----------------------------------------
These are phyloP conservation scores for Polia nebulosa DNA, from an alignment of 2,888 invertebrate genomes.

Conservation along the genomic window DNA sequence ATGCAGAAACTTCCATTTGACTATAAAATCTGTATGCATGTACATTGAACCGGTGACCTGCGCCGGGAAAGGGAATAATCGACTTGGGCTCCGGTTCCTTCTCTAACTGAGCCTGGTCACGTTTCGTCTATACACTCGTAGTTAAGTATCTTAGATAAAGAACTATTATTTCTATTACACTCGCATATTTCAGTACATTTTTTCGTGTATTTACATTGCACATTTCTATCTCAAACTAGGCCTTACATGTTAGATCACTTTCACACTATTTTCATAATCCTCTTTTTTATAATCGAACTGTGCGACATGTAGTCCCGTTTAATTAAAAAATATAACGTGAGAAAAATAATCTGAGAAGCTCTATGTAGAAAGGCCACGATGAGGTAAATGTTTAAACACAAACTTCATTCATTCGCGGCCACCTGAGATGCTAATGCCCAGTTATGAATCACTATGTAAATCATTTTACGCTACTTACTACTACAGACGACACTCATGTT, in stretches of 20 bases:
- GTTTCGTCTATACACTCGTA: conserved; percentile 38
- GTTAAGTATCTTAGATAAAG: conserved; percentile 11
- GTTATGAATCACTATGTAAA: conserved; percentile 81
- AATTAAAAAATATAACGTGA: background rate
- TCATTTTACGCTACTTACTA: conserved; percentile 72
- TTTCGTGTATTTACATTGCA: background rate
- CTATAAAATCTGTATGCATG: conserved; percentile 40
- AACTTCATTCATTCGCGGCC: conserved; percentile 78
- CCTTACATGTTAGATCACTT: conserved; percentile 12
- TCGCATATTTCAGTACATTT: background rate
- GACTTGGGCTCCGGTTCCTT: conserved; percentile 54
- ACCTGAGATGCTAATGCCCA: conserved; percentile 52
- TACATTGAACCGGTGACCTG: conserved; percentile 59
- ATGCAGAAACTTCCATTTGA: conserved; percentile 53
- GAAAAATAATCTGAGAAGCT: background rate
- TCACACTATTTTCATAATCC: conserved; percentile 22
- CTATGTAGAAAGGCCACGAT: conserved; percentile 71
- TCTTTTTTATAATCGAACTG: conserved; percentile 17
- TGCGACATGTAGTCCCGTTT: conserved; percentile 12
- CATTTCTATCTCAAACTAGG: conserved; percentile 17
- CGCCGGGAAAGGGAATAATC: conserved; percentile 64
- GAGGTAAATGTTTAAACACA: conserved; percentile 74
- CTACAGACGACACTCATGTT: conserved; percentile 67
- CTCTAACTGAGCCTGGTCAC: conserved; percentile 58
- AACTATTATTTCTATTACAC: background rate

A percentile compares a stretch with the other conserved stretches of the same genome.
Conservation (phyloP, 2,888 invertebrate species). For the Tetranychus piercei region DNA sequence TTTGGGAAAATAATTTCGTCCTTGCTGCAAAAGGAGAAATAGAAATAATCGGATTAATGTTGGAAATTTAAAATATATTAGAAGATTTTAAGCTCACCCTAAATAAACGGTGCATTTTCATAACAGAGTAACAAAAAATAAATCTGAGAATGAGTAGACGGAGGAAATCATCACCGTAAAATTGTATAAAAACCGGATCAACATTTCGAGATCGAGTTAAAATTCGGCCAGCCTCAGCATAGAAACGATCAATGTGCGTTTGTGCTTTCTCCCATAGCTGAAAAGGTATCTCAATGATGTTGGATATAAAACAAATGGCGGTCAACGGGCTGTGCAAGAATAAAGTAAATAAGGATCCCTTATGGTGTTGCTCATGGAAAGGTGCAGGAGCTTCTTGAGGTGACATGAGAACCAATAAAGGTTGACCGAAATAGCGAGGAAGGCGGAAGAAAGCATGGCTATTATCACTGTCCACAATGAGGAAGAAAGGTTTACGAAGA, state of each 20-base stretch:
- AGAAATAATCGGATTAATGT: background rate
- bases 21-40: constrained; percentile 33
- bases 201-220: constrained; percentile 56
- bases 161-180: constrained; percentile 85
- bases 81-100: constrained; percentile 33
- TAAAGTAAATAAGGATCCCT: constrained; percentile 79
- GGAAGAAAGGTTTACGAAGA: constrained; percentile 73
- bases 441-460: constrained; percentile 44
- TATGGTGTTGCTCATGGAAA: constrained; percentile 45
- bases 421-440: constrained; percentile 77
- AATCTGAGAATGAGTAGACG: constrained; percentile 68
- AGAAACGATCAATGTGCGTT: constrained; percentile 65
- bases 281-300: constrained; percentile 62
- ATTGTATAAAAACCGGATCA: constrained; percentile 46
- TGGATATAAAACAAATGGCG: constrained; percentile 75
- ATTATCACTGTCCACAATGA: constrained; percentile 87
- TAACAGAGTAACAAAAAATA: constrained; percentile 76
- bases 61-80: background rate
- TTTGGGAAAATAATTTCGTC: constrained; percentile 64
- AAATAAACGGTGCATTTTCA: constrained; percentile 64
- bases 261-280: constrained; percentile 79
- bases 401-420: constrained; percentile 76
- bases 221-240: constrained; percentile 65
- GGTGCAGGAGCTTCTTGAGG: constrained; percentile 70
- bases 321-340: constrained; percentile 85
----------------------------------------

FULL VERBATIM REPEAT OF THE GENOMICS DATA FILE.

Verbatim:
These are phyloP conservation scores for Polia nebulosa DNA, from an alignment of 2,888 invertebrate genomes.

Conservation along the genomic window DNA sequence ATGCAGAAACTTCCATTTGACTATAAAATCTGTATGCATGTACATTGAACCGGTGACCTGCGCCGGGAAAGGGAATAATCGACTTGGGCTCCGGTTCCTTCTCTAACTGAGCCTGGTCACGTTTCGTCTATACACTCGTAGTTAAGTATCTTAGATAAAGAACTATTATTTCTATTACACTCGCATATTTCAGTACATTTTTTCGTGTATTTACATTGCACATTTCTATCTCAAACTAGGCCTTACATGTTAGATCACTTTCACACTATTTTCATAATCCTCTTTTTTATAATCGAACTGTGCGACATGTAGTCCCGTTTAATTAAAAAATATAACGTGAGAAAAATAATCTGAGAAGCTCTATGTAGAAAGGCCACGATGAGGTAAATGTTTAAACACAAACTTCATTCATTCGCGGCCACCTGAGATGCTAATGCCCAGTTATGAATCACTATGTAAATCATTTTACGCTACTTACTACTACAGACGACACTCATGTT, in stretches of 20 bases:
- GTTTCGTCTATACACTCGTA: conserved; percentile 38
- GTTAAGTATCTTAGATAAAG: conserved; percentile 11
- GTTATGAATCACTATGTAAA: conserved; percentile 81
- AATTAAAAAATATAACGTGA: background rate
- TCATTTTACGCTACTTACTA: conserved; percentile 72
- TTTCGTGTATTTACATTGCA: background rate
- CTATAAAATCTGTATGCATG: conserved; percentile 40
- AACTTCATTCATTCGCGGCC: conserved; percentile 78
- CCTTACATGTTAGATCACTT: conserved; percentile 12
- TCGCATATTTCAGTACATTT: background rate
- GACTTGGGCTCCGGTTCCTT: conserved; percentile 54
- ACCTGAGATGCTAATGCCCA: conserved; percentile 52
- TACATTGAACCGGTGACCTG: conserved; percentile 59
- ATGCAGAAACTTCCATTTGA: conserved; percentile 53
- GAAAAATAATCTGAGAAGCT: background rate
- TCACACTATTTTCATAATCC: conserved; percentile 22
- CTATGTAGAAAGGCCACGAT: conserved; percentile 71
- TCTTTTTTATAATCGAACTG: conserved; percentile 17
- TGCGACATGTAGTCCCGTTT: conserved; percentile 12
- CATTTCTATCTCAAACTAGG: conserved; percentile 17
- CGCCGGGAAAGGGAATAATC: conserved; percentile 64
- GAGGTAAATGTTTAAACACA: conserved; percentile 74
- CTACAGACGACACTCATGTT: conserved; percentile 67
- CTCTAACTGAGCCTGGTCAC: conserved; percentile 58
- AACTATTATTTCTATTACAC: background rate

A percentile compares a stretch with the other conserved stretches of the same genome.
Conservation (phyloP, 2,888 invertebrate species). For the Tetranychus piercei region DNA sequence TTTGGGAAAATAATTTCGTCCTTGCTGCAAAAGGAGAAATAGAAATAATCGGATTAATGTTGGAAATTTAAAATATATTAGAAGATTTTAAGCTCACCCTAAATAAACGGTGCATTTTCATAACAGAGTAACAAAAAATAAATCTGAGAATGAGTAGACGGAGGAAATCATCACCGTAAAATTGTATAAAAACCGGATCAACATTTCGAGATCGAGTTAAAATTCGGCCAGCCTCAGCATAGAAACGATCAATGTGCGTTTGTGCTTTCTCCCATAGCTGAAAAGGTATCTCAATGATGTTGGATATAAAACAAATGGCGGTCAACGGGCTGTGCAAGAATAAAGTAAATAAGGATCCCTTATGGTGTTGCTCATGGAAAGGTGCAGGAGCTTCTTGAGGTGACATGAGAACCAATAAAGGTTGACCGAAATAGCGAGGAAGGCGGAAGAAAGCATGGCTATTATCACTGTCCACAATGAGGAAGAAAGGTTTACGAAGA, state of each 20-base stretch:
- AGAAATAATCGGATTAATGT: background rate
- bases 21-40: constrained; percentile 33
- bases 201-220: constrained; percentile 56
- bases 161-180: constrained; percentile 85
- bases 81-100: constrained; percentile 33
- TAAAGTAAATAAGGATCCCT: constrained; percentile 79
- GGAAGAAAGGTTTACGAAGA: constrained; percentile 73
- bases 441-460: constrained; percentile 44
- TATGGTGTTGCTCATGGAAA: constrained; percentile 45
- bases 421-440: constrained; percentile 77
- AATCTGAGAATGAGTAGACG: constrained; percentile 68
- AGAAACGATCAATGTGCGTT: constrained; percentile 65
- bases 281-300: constrained; percentile 62
- ATTGTATAAAAACCGGATCA: constrained; percentile 46
- TGGATATAAAACAAATGGCG: constrained; percentile 75
- ATTATCACTGTCCACAATGA: constrained; percentile 87
- TAACAGAGTAACAAAAAATA: constrained; percentile 76
- bases 61-80: background rate
- TTTGGGAAAATAATTTCGTC: constrained; percentile 64
- AAATAAACGGTGCATTTTCA: constrained; percentile 64
- bases 261-280: constrained; percentile 79
- bases 401-420: constrained; percentile 76
- bases 221-240: constrained; percentile 65
- GGTGCAGGAGCTTCTTGAGG: constrained; percentile 70
- bases 321-340: constrained; percentile 85